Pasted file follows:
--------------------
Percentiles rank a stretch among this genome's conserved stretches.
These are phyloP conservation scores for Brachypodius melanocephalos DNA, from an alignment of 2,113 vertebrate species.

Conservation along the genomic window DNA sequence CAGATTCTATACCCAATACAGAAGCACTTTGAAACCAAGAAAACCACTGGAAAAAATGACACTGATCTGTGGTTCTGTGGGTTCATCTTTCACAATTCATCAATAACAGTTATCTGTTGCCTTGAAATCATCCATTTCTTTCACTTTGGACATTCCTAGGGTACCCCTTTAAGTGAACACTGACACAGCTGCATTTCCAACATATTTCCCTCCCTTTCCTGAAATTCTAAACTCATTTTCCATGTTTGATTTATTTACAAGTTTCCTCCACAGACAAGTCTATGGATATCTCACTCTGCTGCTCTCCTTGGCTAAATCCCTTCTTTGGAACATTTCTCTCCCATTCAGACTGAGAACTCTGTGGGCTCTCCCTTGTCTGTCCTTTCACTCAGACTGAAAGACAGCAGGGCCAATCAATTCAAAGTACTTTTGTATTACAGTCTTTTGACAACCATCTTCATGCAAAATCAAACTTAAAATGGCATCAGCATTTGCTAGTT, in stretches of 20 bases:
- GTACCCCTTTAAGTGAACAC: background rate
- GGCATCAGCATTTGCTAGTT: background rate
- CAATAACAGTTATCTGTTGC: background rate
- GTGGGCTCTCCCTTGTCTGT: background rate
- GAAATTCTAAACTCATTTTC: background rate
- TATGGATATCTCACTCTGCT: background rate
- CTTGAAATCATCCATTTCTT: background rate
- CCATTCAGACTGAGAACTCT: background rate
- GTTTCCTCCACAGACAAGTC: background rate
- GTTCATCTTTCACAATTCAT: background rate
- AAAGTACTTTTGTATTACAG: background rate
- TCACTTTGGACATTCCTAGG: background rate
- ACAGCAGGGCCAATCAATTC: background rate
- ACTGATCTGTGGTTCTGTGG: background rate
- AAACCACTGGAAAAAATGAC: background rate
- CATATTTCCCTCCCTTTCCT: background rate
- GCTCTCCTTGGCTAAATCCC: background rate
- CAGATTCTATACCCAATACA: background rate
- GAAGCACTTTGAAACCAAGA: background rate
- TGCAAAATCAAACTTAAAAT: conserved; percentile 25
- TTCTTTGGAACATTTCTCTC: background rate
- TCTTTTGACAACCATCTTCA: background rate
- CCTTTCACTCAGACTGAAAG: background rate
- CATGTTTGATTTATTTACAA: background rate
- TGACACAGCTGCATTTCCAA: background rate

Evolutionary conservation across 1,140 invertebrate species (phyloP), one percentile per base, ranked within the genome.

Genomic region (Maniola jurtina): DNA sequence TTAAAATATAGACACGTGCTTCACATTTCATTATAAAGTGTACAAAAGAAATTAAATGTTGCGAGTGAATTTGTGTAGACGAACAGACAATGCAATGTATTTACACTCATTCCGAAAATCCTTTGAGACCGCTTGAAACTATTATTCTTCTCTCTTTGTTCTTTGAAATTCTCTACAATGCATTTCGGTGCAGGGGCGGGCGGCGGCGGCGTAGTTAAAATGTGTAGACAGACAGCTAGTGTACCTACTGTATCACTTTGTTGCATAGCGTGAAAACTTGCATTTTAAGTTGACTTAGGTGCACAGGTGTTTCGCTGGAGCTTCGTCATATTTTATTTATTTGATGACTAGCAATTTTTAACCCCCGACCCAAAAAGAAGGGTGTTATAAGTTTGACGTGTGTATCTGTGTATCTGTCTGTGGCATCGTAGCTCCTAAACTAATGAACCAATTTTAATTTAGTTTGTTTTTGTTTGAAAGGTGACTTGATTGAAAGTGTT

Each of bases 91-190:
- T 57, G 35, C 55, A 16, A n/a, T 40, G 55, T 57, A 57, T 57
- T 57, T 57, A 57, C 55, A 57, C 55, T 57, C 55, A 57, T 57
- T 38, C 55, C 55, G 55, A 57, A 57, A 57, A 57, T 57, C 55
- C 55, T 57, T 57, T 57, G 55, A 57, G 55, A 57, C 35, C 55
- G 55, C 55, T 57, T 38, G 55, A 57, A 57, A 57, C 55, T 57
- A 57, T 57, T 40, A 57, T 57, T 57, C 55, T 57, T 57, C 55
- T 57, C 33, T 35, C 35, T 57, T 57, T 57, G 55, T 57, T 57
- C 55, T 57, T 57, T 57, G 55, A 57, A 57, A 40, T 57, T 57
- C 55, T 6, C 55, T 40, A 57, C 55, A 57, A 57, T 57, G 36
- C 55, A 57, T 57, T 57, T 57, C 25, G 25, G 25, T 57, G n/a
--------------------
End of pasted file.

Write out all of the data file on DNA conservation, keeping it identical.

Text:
Percentiles rank a stretch among this genome's conserved stretches.
These are phyloP conservation scores for Brachypodius melanocephalos DNA, from an alignment of 2,113 vertebrate species.

Conservation along the genomic window DNA sequence CAGATTCTATACCCAATACAGAAGCACTTTGAAACCAAGAAAACCACTGGAAAAAATGACACTGATCTGTGGTTCTGTGGGTTCATCTTTCACAATTCATCAATAACAGTTATCTGTTGCCTTGAAATCATCCATTTCTTTCACTTTGGACATTCCTAGGGTACCCCTTTAAGTGAACACTGACACAGCTGCATTTCCAACATATTTCCCTCCCTTTCCTGAAATTCTAAACTCATTTTCCATGTTTGATTTATTTACAAGTTTCCTCCACAGACAAGTCTATGGATATCTCACTCTGCTGCTCTCCTTGGCTAAATCCCTTCTTTGGAACATTTCTCTCCCATTCAGACTGAGAACTCTGTGGGCTCTCCCTTGTCTGTCCTTTCACTCAGACTGAAAGACAGCAGGGCCAATCAATTCAAAGTACTTTTGTATTACAGTCTTTTGACAACCATCTTCATGCAAAATCAAACTTAAAATGGCATCAGCATTTGCTAGTT, in stretches of 20 bases:
- GTACCCCTTTAAGTGAACAC: background rate
- GGCATCAGCATTTGCTAGTT: background rate
- CAATAACAGTTATCTGTTGC: background rate
- GTGGGCTCTCCCTTGTCTGT: background rate
- GAAATTCTAAACTCATTTTC: background rate
- TATGGATATCTCACTCTGCT: background rate
- CTTGAAATCATCCATTTCTT: background rate
- CCATTCAGACTGAGAACTCT: background rate
- GTTTCCTCCACAGACAAGTC: background rate
- GTTCATCTTTCACAATTCAT: background rate
- AAAGTACTTTTGTATTACAG: background rate
- TCACTTTGGACATTCCTAGG: background rate
- ACAGCAGGGCCAATCAATTC: background rate
- ACTGATCTGTGGTTCTGTGG: background rate
- AAACCACTGGAAAAAATGAC: background rate
- CATATTTCCCTCCCTTTCCT: background rate
- GCTCTCCTTGGCTAAATCCC: background rate
- CAGATTCTATACCCAATACA: background rate
- GAAGCACTTTGAAACCAAGA: background rate
- TGCAAAATCAAACTTAAAAT: conserved; percentile 25
- TTCTTTGGAACATTTCTCTC: background rate
- TCTTTTGACAACCATCTTCA: background rate
- CCTTTCACTCAGACTGAAAG: background rate
- CATGTTTGATTTATTTACAA: background rate
- TGACACAGCTGCATTTCCAA: background rate

Evolutionary conservation across 1,140 invertebrate species (phyloP), one percentile per base, ranked within the genome.

Genomic region (Maniola jurtina): DNA sequence TTAAAATATAGACACGTGCTTCACATTTCATTATAAAGTGTACAAAAGAAATTAAATGTTGCGAGTGAATTTGTGTAGACGAACAGACAATGCAATGTATTTACACTCATTCCGAAAATCCTTTGAGACCGCTTGAAACTATTATTCTTCTCTCTTTGTTCTTTGAAATTCTCTACAATGCATTTCGGTGCAGGGGCGGGCGGCGGCGGCGTAGTTAAAATGTGTAGACAGACAGCTAGTGTACCTACTGTATCACTTTGTTGCATAGCGTGAAAACTTGCATTTTAAGTTGACTTAGGTGCACAGGTGTTTCGCTGGAGCTTCGTCATATTTTATTTATTTGATGACTAGCAATTTTTAACCCCCGACCCAAAAAGAAGGGTGTTATAAGTTTGACGTGTGTATCTGTGTATCTGTCTGTGGCATCGTAGCTCCTAAACTAATGAACCAATTTTAATTTAGTTTGTTTTTGTTTGAAAGGTGACTTGATTGAAAGTGTT

Each of bases 91-190:
- T 57, G 35, C 55, A 16, A n/a, T 40, G 55, T 57, A 57, T 57
- T 57, T 57, A 57, C 55, A 57, C 55, T 57, C 55, A 57, T 57
- T 38, C 55, C 55, G 55, A 57, A 57, A 57, A 57, T 57, C 55
- C 55, T 57, T 57, T 57, G 55, A 57, G 55, A 57, C 35, C 55
- G 55, C 55, T 57, T 38, G 55, A 57, A 57, A 57, C 55, T 57
- A 57, T 57, T 40, A 57, T 57, T 57, C 55, T 57, T 57, C 55
- T 57, C 33, T 35, C 35, T 57, T 57, T 57, G 55, T 57, T 57
- C 55, T 57, T 57, T 57, G 55, A 57, A 57, A 40, T 57, T 57
- C 55, T 6, C 55, T 40, A 57, C 55, A 57, A 57, T 57, G 36
- C 55, A 57, T 57, T 57, T 57, C 25, G 25, G 25, T 57, G n/a